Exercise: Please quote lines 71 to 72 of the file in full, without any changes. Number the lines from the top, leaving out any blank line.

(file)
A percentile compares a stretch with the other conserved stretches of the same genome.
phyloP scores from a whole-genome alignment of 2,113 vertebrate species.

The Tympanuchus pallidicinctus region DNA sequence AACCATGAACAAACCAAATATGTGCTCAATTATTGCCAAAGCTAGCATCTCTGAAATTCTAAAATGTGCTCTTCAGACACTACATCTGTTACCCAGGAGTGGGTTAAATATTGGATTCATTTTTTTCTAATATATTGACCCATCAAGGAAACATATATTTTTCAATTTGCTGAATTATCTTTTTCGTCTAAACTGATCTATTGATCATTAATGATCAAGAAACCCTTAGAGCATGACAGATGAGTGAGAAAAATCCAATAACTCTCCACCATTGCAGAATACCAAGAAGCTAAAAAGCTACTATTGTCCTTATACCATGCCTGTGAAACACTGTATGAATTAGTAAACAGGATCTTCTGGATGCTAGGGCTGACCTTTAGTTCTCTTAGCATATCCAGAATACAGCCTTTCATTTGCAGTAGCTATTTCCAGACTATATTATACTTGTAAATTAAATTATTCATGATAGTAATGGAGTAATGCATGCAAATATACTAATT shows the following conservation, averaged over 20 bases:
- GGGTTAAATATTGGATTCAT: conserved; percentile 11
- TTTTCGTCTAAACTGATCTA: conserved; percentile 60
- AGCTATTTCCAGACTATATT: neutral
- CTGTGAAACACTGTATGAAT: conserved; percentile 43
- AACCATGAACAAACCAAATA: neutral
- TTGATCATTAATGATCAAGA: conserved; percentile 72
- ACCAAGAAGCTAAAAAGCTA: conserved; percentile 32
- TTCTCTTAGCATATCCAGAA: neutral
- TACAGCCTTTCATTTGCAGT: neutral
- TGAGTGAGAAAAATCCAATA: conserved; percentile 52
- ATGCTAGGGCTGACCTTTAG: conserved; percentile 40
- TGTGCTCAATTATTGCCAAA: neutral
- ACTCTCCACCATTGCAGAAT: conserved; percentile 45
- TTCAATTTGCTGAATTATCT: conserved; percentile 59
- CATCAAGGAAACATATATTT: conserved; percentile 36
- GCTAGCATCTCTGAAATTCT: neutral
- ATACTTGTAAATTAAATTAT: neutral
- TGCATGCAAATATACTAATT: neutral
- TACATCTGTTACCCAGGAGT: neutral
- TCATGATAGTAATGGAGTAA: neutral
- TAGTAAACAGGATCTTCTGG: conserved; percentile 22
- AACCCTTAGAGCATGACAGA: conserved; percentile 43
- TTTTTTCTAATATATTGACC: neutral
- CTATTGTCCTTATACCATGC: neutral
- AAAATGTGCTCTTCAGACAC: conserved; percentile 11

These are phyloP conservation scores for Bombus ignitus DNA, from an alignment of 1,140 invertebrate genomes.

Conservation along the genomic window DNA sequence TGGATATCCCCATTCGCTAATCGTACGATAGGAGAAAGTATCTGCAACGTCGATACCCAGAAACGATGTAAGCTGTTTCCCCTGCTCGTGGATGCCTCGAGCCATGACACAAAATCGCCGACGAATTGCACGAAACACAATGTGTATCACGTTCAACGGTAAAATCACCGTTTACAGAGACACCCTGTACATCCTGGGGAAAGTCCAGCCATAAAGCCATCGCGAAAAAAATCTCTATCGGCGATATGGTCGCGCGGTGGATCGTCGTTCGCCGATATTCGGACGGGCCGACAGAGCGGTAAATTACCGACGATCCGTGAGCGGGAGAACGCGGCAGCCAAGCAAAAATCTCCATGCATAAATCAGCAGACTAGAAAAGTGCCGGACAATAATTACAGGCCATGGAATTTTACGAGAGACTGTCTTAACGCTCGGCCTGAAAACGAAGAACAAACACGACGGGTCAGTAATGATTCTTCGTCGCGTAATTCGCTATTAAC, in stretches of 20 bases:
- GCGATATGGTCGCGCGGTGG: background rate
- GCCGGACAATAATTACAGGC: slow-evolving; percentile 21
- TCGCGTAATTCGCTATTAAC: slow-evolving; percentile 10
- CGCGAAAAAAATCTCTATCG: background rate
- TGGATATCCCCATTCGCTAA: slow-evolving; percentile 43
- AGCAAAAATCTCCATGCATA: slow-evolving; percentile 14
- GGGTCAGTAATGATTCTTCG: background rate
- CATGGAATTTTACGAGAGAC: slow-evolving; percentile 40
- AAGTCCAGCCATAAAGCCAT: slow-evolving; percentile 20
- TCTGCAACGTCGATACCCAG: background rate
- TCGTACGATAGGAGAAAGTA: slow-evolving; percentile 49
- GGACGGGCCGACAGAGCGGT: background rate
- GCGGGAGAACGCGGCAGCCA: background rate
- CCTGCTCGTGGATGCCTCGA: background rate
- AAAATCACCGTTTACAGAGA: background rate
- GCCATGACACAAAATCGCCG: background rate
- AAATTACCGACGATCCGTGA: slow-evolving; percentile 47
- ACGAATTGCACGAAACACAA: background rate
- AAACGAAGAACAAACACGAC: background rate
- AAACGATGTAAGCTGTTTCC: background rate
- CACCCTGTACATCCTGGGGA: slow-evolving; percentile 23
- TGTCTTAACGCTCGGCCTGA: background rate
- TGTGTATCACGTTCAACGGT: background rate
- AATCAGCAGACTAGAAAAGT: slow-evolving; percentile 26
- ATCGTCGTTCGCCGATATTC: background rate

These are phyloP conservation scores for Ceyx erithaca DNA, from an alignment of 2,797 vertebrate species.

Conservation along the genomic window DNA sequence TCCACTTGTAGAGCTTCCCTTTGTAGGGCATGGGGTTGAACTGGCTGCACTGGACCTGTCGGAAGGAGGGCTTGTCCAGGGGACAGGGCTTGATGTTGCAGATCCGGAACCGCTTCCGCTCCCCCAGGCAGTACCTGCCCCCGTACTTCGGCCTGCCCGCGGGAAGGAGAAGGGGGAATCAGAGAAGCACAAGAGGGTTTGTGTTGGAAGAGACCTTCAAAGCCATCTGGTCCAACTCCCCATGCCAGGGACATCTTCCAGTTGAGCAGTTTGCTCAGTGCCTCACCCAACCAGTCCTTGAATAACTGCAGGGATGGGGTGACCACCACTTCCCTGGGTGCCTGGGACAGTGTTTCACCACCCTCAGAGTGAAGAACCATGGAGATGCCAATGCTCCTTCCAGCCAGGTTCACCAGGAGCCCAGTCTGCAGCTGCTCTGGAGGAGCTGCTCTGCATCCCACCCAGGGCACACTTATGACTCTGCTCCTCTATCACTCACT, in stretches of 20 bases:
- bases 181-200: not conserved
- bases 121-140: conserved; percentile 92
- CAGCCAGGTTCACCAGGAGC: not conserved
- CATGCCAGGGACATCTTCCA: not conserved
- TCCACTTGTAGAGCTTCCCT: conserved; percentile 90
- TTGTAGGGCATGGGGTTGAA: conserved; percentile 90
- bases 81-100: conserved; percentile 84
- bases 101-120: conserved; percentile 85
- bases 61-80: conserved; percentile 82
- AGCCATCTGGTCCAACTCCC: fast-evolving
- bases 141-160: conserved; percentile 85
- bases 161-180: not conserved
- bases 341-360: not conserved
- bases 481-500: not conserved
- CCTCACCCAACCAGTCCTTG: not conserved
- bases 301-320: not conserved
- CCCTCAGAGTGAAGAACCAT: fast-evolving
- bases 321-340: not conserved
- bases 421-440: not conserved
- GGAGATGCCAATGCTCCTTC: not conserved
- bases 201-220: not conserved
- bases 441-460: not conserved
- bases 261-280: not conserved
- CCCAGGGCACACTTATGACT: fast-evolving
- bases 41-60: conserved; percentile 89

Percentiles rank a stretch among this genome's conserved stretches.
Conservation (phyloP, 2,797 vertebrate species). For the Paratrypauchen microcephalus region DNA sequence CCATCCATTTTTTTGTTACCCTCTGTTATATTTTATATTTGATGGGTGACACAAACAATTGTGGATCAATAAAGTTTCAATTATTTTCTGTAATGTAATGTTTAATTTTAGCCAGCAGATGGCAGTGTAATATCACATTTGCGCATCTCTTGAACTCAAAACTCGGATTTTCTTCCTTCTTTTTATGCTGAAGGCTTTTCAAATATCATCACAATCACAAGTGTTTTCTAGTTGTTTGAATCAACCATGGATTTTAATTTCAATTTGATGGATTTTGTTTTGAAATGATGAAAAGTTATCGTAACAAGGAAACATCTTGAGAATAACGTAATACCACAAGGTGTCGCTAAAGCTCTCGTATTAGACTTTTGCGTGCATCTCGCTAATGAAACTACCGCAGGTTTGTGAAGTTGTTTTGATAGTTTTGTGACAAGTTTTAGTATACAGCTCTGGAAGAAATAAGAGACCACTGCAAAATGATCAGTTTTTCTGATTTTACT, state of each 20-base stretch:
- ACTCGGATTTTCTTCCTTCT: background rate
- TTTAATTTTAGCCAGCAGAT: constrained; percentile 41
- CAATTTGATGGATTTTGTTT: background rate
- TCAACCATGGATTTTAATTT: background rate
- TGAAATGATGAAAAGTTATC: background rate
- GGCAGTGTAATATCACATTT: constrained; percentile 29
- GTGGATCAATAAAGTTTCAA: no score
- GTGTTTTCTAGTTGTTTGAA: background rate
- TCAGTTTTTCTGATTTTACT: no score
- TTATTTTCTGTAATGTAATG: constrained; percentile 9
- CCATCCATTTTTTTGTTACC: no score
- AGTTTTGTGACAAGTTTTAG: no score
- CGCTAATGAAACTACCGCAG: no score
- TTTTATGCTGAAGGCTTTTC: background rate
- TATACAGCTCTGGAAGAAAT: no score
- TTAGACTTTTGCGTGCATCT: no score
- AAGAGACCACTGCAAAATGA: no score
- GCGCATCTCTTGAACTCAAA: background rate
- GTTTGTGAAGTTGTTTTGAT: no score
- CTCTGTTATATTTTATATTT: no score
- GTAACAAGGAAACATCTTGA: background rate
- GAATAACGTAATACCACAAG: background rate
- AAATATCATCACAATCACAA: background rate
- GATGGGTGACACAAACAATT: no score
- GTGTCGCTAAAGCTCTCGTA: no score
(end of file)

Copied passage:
- bases 481-500: not conserved
- CCTCACCCAACCAGTCCTTG: not conserved